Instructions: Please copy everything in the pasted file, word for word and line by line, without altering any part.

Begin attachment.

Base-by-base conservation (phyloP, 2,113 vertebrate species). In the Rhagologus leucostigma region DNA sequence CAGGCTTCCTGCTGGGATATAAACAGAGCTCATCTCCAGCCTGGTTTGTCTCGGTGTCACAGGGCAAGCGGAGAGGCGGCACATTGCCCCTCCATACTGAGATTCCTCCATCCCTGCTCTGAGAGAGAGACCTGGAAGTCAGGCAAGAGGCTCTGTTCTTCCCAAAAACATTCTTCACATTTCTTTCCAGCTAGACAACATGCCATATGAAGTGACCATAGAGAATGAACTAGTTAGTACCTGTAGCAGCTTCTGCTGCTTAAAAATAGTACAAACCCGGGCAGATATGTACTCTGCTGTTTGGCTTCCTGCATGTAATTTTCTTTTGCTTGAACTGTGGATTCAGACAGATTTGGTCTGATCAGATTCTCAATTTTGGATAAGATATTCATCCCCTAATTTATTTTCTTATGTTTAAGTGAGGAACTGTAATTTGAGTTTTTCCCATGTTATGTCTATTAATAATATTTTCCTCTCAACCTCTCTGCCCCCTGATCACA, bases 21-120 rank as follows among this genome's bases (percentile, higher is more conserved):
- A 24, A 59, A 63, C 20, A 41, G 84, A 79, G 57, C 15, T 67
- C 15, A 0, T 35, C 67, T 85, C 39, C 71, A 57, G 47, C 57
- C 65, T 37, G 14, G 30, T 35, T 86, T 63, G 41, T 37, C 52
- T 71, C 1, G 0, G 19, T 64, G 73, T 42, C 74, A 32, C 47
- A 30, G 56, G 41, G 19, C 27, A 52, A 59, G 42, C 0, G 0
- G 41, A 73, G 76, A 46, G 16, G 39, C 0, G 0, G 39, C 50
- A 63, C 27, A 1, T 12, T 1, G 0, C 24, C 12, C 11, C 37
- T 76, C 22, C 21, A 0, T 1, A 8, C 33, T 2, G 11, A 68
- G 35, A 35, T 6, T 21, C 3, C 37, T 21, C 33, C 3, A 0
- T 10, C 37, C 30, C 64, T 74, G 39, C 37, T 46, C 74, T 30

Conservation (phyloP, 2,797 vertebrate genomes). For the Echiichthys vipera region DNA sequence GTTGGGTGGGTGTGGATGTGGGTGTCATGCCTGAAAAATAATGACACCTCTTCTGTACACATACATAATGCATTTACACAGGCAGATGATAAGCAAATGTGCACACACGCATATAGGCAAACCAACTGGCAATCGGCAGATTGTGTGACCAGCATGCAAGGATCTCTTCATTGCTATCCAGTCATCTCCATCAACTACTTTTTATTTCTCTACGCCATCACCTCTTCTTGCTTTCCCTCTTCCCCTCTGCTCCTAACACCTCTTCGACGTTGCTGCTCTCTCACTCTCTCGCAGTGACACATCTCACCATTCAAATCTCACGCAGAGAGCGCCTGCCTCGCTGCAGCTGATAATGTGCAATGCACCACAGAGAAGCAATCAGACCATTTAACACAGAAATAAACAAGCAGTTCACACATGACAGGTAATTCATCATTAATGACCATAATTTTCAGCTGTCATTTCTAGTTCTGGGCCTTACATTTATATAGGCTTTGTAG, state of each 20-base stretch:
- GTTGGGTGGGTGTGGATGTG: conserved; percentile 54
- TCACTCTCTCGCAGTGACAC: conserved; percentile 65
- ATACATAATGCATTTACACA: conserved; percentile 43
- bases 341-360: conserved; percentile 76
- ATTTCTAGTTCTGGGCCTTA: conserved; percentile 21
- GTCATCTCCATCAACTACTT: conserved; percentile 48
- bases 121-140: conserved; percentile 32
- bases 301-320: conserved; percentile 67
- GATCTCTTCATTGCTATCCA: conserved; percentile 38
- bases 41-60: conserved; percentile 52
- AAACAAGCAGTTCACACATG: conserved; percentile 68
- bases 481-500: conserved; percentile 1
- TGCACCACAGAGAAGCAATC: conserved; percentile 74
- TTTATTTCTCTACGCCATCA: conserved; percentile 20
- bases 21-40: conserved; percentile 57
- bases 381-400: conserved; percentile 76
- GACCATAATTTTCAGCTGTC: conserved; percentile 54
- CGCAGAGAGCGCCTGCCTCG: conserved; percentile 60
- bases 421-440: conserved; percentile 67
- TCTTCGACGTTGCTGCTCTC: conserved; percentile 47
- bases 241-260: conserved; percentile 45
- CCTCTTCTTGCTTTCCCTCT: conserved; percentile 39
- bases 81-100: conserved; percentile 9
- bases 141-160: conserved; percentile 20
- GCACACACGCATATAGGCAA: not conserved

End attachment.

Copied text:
Base-by-base conservation (phyloP, 2,113 vertebrate species). In the Rhagologus leucostigma region DNA sequence CAGGCTTCCTGCTGGGATATAAACAGAGCTCATCTCCAGCCTGGTTTGTCTCGGTGTCACAGGGCAAGCGGAGAGGCGGCACATTGCCCCTCCATACTGAGATTCCTCCATCCCTGCTCTGAGAGAGAGACCTGGAAGTCAGGCAAGAGGCTCTGTTCTTCCCAAAAACATTCTTCACATTTCTTTCCAGCTAGACAACATGCCATATGAAGTGACCATAGAGAATGAACTAGTTAGTACCTGTAGCAGCTTCTGCTGCTTAAAAATAGTACAAACCCGGGCAGATATGTACTCTGCTGTTTGGCTTCCTGCATGTAATTTTCTTTTGCTTGAACTGTGGATTCAGACAGATTTGGTCTGATCAGATTCTCAATTTTGGATAAGATATTCATCCCCTAATTTATTTTCTTATGTTTAAGTGAGGAACTGTAATTTGAGTTTTTCCCATGTTATGTCTATTAATAATATTTTCCTCTCAACCTCTCTGCCCCCTGATCACA, bases 21-120 rank as follows among this genome's bases (percentile, higher is more conserved):
- A 24, A 59, A 63, C 20, A 41, G 84, A 79, G 57, C 15, T 67
- C 15, A 0, T 35, C 67, T 85, C 39, C 71, A 57, G 47, C 57
- C 65, T 37, G 14, G 30, T 35, T 86, T 63, G 41, T 37, C 52
- T 71, C 1, G 0, G 19, T 64, G 73, T 42, C 74, A 32, C 47
- A 30, G 56, G 41, G 19, C 27, A 52, A 59, G 42, C 0, G 0
- G 41, A 73, G 76, A 46, G 16, G 39, C 0, G 0, G 39, C 50
- A 63, C 27, A 1, T 12, T 1, G 0, C 24, C 12, C 11, C 37
- T 76, C 22, C 21, A 0, T 1, A 8, C 33, T 2, G 11, A 68
- G 35, A 35, T 6, T 21, C 3, C 37, T 21, C 33, C 3, A 0
- T 10, C 37, C 30, C 64, T 74, G 39, C 37, T 46, C 74, T 30

Conservation (phyloP, 2,797 vertebrate genomes). For the Echiichthys vipera region DNA sequence GTTGGGTGGGTGTGGATGTGGGTGTCATGCCTGAAAAATAATGACACCTCTTCTGTACACATACATAATGCATTTACACAGGCAGATGATAAGCAAATGTGCACACACGCATATAGGCAAACCAACTGGCAATCGGCAGATTGTGTGACCAGCATGCAAGGATCTCTTCATTGCTATCCAGTCATCTCCATCAACTACTTTTTATTTCTCTACGCCATCACCTCTTCTTGCTTTCCCTCTTCCCCTCTGCTCCTAACACCTCTTCGACGTTGCTGCTCTCTCACTCTCTCGCAGTGACACATCTCACCATTCAAATCTCACGCAGAGAGCGCCTGCCTCGCTGCAGCTGATAATGTGCAATGCACCACAGAGAAGCAATCAGACCATTTAACACAGAAATAAACAAGCAGTTCACACATGACAGGTAATTCATCATTAATGACCATAATTTTCAGCTGTCATTTCTAGTTCTGGGCCTTACATTTATATAGGCTTTGTAG, state of each 20-base stretch:
- GTTGGGTGGGTGTGGATGTG: conserved; percentile 54
- TCACTCTCTCGCAGTGACAC: conserved; percentile 65
- ATACATAATGCATTTACACA: conserved; percentile 43
- bases 341-360: conserved; percentile 76
- ATTTCTAGTTCTGGGCCTTA: conserved; percentile 21
- GTCATCTCCATCAACTACTT: conserved; percentile 48
- bases 121-140: conserved; percentile 32
- bases 301-320: conserved; percentile 67
- GATCTCTTCATTGCTATCCA: conserved; percentile 38
- bases 41-60: conserved; percentile 52
- AAACAAGCAGTTCACACATG: conserved; percentile 68
- bases 481-500: conserved; percentile 1
- TGCACCACAGAGAAGCAATC: conserved; percentile 74
- TTTATTTCTCTACGCCATCA: conserved; percentile 20
- bases 21-40: conserved; percentile 57
- bases 381-400: conserved; percentile 76
- GACCATAATTTTCAGCTGTC: conserved; percentile 54
- CGCAGAGAGCGCCTGCCTCG: conserved; percentile 60
- bases 421-440: conserved; percentile 67
- TCTTCGACGTTGCTGCTCTC: conserved; percentile 47
- bases 241-260: conserved; percentile 45
- CCTCTTCTTGCTTTCCCTCT: conserved; percentile 39
- bases 81-100: conserved; percentile 9
- bases 141-160: conserved; percentile 20
- GCACACACGCATATAGGCAA: not conserved